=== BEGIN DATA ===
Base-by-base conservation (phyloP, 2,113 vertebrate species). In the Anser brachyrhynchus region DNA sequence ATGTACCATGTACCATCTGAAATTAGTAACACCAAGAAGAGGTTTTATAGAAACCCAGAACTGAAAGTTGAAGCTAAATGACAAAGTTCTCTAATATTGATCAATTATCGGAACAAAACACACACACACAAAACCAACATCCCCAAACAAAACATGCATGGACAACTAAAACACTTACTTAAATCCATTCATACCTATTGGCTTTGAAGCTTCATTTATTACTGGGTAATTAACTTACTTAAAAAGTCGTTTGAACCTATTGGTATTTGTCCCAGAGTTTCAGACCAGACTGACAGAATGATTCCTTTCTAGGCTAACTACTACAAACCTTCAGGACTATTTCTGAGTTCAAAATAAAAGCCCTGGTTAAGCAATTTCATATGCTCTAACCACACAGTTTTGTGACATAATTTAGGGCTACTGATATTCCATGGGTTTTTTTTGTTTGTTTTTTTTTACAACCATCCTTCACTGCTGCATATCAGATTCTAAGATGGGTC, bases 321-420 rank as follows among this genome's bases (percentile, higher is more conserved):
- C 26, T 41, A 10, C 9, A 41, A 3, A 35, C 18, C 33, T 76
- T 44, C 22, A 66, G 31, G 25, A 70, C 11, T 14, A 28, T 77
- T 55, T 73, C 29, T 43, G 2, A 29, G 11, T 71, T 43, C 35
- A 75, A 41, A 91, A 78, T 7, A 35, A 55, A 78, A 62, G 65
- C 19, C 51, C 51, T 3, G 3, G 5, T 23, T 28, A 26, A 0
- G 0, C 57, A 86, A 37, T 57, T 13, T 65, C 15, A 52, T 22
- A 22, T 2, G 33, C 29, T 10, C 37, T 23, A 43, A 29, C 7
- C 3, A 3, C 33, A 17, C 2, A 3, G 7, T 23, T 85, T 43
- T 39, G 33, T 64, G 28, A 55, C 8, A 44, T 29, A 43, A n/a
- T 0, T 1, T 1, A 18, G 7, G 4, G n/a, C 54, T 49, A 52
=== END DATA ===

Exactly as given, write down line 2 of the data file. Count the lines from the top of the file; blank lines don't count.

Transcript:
- C 26, T 41, A 10, C 9, A 41, A 3, A 35, C 18, C 33, T 76